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The results of empirical comparisons of existing learning algorithms illustrate that each algorithm has a selective superiority; it is best for some but not all tasks. Given a data set, it is often not clear beforehand which algorithm will yield the best performance. In such cases one must search the space of available algorithms to find the one that produces the best classifier. In this paper we present an approach that applies knowledge about the representational biases of a set of learning algorithms to conduct this search automatically. In addition, the approach permits the available algorithms' model classes to be mixed in a recursive treestructured hybrid. We describe an implementation of the approach, MCS, that performs a heuristic bestfirst search for the best hybrid classifier for a set of data. An empirical comparison of MCS to each of its primitive learning algorithms, and to the computationally intensive method of crossvalidation, illustrates that automatic selection of l...
Term Clustering of Syntactic Phrases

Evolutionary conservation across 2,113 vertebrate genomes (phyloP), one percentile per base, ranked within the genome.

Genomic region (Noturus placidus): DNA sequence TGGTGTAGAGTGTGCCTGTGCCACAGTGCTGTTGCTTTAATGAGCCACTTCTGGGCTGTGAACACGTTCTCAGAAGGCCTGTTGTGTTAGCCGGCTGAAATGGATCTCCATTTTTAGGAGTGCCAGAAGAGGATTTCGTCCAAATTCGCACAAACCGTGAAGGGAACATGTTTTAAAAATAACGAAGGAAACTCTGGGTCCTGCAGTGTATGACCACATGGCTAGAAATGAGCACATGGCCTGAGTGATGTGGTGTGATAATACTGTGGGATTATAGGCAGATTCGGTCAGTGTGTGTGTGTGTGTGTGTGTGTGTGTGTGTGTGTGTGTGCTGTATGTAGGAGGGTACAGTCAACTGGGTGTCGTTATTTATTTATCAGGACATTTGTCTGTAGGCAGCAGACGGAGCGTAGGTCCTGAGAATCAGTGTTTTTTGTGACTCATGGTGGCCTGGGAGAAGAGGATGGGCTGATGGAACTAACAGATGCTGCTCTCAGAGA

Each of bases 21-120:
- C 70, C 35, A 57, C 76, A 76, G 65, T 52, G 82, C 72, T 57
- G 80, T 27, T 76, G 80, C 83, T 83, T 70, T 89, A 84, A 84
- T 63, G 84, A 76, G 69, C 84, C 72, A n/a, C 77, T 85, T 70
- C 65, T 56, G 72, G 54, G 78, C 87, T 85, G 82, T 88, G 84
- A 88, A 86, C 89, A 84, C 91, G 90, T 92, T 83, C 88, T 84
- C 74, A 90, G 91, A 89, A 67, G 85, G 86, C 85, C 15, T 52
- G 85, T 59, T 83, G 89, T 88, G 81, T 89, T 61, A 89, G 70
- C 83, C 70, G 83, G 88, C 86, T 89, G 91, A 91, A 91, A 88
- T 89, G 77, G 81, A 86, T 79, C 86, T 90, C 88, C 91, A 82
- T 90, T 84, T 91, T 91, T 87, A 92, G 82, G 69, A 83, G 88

Proceedings of ACM SIGIR90
, 1990
"... Term clustering and syntactic phrase formation are methods for transforming natural language text. Both have had only mixed success as strategies for improving the quality of text representations for document retrieval. Since the strengths of these methods are complementary, we have explored combini ..."
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Cited by 63 (6 self)
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Term clustering and syntactic phrase formation are methods for transforming natural language text. Both have had only mixed success as strategies for improving the quality of text representations for document retrieval. Since the strengths of these methods are complementary, we have explored combining them to produce superior representations. In this paper we discuss our implementation of a syntactic phrase generator, as well as our preliminary experiments with producing phrase clusters. These experiments show small improvements in retrieval effectiveness resulting from the use of phrase clusters, but it is clear that corpora much larger than standard information retrieval test collections will be required to thoroughly evaluate the use of this technique.